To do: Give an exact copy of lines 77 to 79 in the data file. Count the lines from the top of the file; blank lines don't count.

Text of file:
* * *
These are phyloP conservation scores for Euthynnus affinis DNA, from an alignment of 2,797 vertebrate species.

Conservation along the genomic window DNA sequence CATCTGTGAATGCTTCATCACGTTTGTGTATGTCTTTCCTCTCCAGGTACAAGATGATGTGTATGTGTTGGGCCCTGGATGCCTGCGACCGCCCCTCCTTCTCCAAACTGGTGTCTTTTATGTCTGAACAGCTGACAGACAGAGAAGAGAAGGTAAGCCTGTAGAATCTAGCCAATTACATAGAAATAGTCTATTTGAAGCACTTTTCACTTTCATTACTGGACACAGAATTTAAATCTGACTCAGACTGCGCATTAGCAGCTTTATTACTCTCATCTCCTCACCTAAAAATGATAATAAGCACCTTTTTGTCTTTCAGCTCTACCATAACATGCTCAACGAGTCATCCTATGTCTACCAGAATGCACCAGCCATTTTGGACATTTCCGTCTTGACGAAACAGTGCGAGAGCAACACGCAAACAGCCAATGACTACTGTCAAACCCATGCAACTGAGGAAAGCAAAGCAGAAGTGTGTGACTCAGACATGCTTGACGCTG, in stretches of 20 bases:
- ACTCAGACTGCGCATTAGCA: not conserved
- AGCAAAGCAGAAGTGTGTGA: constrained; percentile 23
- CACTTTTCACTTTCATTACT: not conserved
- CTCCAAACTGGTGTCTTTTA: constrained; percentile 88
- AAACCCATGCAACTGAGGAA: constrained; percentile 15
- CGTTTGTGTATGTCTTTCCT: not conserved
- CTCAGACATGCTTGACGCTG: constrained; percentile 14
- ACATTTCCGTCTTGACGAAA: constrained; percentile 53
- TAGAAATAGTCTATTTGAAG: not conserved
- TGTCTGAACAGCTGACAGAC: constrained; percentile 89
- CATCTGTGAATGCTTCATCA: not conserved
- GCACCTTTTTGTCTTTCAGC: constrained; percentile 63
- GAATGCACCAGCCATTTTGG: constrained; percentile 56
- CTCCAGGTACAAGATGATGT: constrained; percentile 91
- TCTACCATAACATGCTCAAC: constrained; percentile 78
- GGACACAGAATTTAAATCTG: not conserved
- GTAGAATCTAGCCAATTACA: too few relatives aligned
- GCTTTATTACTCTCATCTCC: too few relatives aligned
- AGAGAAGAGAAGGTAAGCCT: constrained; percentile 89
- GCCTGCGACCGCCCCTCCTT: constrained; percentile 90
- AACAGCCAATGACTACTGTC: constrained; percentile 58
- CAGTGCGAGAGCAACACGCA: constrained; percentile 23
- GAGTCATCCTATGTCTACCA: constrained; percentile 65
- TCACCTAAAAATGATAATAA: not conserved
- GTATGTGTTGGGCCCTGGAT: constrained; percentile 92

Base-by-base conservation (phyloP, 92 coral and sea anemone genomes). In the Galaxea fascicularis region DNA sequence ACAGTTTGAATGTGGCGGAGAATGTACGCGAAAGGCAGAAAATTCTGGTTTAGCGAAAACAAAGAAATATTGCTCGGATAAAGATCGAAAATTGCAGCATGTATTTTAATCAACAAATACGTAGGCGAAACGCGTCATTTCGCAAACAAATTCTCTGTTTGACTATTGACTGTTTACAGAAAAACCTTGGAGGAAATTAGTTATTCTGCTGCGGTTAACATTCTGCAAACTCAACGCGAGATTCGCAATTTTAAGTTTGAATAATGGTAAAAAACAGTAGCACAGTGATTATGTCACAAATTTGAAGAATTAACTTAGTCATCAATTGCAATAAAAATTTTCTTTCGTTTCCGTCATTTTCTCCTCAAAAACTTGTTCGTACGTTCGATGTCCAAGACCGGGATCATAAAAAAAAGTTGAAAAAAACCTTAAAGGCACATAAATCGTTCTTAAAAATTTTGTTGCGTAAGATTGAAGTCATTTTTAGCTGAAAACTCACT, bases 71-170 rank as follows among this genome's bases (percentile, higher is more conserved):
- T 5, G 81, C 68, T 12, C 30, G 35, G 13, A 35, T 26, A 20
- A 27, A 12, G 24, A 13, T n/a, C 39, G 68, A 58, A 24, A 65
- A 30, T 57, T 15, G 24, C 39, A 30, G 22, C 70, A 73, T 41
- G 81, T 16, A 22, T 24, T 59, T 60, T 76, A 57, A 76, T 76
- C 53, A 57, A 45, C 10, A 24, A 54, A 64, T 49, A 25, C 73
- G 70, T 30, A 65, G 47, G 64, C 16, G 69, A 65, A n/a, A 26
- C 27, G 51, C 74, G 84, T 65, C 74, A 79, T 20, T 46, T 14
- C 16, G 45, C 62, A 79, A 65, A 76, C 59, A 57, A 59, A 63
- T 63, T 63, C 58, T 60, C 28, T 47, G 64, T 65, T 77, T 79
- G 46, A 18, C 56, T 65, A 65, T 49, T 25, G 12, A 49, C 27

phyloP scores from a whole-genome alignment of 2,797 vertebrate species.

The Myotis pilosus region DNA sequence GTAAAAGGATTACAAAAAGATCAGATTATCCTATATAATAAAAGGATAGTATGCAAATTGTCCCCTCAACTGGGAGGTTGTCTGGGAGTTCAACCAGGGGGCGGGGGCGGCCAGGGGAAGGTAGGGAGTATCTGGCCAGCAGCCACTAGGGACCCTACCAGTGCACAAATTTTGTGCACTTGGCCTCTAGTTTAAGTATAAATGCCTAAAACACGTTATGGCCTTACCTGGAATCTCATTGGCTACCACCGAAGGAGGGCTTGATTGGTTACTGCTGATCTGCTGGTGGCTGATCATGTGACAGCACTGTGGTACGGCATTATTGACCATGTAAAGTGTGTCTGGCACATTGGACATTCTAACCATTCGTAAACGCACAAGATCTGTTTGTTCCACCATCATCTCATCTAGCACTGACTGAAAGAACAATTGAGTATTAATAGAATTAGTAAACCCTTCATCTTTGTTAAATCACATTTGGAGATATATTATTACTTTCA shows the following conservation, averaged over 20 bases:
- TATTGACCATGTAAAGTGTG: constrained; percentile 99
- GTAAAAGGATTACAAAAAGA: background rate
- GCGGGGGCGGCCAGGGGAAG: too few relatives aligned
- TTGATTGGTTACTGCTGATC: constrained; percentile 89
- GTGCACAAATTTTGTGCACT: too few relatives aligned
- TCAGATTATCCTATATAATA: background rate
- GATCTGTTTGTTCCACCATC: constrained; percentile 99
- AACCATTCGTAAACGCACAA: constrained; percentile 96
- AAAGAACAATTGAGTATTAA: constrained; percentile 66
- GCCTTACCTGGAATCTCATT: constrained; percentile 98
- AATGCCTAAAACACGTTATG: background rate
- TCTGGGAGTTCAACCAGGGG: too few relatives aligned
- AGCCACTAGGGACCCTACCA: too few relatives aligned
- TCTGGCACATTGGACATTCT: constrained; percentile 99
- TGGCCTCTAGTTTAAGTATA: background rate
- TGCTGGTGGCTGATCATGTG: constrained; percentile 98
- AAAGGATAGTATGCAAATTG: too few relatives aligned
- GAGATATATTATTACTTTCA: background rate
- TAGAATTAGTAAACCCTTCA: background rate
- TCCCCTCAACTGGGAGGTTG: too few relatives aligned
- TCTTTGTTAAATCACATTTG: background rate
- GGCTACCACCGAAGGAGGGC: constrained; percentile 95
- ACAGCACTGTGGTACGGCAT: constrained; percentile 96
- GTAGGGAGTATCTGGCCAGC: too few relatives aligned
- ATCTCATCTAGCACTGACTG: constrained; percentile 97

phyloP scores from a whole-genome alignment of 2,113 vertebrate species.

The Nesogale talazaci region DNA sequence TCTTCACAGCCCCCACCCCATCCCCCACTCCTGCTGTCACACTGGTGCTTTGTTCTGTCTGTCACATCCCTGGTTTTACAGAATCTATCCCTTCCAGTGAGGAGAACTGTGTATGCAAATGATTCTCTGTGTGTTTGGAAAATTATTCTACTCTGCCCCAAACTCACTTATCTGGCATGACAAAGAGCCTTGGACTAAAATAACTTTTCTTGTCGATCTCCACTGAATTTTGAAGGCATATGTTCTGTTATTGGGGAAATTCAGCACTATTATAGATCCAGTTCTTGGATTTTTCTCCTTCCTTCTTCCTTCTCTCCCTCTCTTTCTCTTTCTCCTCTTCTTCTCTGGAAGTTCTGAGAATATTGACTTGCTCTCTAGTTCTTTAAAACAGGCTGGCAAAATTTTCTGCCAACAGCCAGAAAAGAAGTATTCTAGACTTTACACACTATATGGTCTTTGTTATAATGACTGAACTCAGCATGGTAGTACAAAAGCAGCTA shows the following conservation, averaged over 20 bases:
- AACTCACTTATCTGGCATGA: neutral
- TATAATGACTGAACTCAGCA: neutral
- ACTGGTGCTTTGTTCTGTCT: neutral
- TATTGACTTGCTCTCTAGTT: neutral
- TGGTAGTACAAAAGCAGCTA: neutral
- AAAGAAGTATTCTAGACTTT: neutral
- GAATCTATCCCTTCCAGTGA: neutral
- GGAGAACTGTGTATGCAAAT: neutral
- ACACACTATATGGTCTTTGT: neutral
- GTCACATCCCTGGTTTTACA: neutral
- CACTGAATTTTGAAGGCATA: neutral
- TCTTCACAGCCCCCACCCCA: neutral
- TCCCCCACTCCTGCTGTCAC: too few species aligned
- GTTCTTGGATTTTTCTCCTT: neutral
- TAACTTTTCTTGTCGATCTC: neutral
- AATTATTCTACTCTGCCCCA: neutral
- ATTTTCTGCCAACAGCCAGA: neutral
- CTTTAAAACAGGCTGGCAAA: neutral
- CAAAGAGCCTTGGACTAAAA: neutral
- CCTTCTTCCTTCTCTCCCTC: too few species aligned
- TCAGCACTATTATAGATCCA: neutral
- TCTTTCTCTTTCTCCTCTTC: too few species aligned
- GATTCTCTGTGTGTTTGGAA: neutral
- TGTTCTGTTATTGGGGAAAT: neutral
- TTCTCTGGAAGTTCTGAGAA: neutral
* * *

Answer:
- GTCACATCCCTGGTTTTACA: neutral
- CACTGAATTTTGAAGGCATA: neutral
- TCTTCACAGCCCCCACCCCA: neutral